Some of subjects (like higher level sciences for example) are a little intimidating, even if your students are fluent, BUT there are a few others that I think my kids could manage. Tuition fees are zero (free) if you happen to live in Alberta, but for those of us who don’t, they will run you about $500(CDN) for a full course. The higher level courses (grades 10-12) are actually priced at $100 per credit, but a full course looks like it’s about 5 credits, so it ends up being about the same. Courses that are a lower workload are less expensive.

At the time of writing, one Euro = $1.45 CDN. So that means that the distance ed courses offered by Alberta are $109 cheaper than Hattemer Academy. But which one would give more interaction with native speakers? No idea.

Check them out here. If you click on the French immersion checkbox, it will narrow down the course offerings to French only.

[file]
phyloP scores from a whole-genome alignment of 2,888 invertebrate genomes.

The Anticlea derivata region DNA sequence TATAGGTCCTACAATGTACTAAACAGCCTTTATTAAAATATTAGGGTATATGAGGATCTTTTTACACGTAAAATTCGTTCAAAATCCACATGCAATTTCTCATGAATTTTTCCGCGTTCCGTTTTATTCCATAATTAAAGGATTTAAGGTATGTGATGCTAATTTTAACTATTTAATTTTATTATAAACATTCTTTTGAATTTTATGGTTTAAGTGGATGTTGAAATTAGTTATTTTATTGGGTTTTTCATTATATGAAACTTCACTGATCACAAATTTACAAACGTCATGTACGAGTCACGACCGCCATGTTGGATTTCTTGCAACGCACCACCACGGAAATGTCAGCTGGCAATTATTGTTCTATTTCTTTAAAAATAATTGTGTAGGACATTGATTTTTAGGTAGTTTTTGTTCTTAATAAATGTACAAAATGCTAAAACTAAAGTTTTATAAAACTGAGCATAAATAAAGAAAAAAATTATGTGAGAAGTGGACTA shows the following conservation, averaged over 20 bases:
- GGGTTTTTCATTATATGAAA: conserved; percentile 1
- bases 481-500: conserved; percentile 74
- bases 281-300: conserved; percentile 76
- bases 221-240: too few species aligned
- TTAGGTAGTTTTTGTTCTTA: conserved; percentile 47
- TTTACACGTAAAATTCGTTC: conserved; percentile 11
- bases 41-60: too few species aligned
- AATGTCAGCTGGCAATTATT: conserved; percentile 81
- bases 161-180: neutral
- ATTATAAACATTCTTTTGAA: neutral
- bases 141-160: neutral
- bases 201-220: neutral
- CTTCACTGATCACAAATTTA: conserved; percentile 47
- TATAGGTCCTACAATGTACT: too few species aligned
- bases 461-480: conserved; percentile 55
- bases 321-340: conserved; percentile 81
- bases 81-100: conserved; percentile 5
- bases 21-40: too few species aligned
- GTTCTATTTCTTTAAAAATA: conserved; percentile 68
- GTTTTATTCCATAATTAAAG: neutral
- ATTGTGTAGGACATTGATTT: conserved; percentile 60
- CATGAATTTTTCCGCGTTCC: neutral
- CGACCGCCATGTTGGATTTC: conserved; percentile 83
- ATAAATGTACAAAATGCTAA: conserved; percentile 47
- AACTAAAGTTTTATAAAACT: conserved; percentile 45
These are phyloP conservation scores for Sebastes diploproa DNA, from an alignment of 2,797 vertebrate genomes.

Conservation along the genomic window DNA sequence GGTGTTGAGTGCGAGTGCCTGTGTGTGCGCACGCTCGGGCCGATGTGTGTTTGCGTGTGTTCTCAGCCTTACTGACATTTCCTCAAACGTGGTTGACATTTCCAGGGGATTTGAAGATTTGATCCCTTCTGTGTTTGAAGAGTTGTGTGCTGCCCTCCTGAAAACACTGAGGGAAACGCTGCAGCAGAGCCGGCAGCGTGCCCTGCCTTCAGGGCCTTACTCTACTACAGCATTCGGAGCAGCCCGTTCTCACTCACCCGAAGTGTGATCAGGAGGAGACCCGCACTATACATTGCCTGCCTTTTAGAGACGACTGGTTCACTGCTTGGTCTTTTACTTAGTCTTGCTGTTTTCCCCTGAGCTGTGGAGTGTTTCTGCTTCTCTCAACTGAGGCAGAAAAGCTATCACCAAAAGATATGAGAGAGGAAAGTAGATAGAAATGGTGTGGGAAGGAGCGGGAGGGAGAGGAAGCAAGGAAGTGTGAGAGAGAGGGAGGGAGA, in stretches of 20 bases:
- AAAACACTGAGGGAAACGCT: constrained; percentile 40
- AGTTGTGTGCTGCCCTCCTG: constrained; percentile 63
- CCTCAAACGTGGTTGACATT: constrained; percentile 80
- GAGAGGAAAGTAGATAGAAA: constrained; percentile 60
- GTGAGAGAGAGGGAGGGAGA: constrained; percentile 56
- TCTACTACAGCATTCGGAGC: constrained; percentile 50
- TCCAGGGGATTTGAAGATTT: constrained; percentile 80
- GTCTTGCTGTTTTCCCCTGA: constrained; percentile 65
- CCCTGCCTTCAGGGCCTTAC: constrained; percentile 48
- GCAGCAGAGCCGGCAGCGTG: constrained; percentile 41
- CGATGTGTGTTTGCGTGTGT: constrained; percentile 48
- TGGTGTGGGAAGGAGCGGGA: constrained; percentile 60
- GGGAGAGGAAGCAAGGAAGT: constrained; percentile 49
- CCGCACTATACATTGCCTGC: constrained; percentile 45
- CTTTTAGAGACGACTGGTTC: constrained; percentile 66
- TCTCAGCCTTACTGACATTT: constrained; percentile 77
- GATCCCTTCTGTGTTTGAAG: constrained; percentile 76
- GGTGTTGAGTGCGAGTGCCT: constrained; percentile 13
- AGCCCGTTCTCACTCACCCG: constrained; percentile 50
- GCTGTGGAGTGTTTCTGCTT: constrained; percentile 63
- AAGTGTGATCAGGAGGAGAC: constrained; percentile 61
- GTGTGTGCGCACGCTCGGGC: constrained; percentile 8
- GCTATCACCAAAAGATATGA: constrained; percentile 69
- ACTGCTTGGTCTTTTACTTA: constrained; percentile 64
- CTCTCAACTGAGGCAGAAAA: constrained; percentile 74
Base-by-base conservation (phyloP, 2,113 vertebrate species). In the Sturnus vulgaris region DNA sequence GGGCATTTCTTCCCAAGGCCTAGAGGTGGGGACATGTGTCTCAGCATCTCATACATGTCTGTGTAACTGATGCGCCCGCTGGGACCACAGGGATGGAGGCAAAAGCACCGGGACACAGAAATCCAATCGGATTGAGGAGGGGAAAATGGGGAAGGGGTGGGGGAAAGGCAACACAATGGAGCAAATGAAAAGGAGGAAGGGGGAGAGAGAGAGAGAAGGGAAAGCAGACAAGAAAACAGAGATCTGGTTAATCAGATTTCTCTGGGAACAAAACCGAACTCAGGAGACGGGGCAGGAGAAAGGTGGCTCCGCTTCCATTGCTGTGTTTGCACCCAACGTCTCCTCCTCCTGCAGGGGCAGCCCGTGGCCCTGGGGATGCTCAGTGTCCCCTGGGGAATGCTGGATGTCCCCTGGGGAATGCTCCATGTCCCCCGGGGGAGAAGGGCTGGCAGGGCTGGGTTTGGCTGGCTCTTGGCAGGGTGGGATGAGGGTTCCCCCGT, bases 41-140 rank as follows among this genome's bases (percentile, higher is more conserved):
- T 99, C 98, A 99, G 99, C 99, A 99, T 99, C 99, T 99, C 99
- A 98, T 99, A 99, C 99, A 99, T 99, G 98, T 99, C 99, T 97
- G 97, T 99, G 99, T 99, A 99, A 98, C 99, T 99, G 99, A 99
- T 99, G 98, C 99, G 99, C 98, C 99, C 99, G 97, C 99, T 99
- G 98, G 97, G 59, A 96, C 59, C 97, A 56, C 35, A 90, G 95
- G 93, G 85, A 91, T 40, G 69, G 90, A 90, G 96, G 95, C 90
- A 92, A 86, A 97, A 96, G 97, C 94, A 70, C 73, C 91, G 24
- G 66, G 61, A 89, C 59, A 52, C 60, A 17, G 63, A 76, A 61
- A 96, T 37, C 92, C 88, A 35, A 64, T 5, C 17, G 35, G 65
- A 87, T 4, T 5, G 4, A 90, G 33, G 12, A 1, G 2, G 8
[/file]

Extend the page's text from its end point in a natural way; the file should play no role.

Other possibilities

This one offered by an Ontario school board is an online course, but they insist that you go to a school to do it. Talk about ridiculous bureaucratic rules!

Formation à distance is for ages 16+ as of June 30th in any given year, so really we’re talking about grade 12 options only.

Centre d’apprentissage en ligne – offers grades 10 & 11 only, but at $650 a course, I’m more inclined to go with other options.

So, what to choose?

I don’t want my kids to do all their middle school and high school work online because then we’d be losing one of the huge benefits of schooling at home in the first place – time together being able to discuss life issues together rather than having those discussions with outside teachers.

However, I know there are subjects that I am going to need help with. Chemistry for example. No matter how hard I try, I am not going to be wired for science. Is French in that same category for the upper high school levels? And if I plan on having my kids do online accredited courses for grades 11-12, do they need to do other courses beyond what we’re doing at home to prepare? Fortunately, I still have lots of time to figure that out. When (if) I ever do, I’ll let you know. 🙂

Do you have any resource suggestions for me for middle school and high school?














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3 thoughts on “Online French for middle school and high school – from beginner through immersion and native-language levels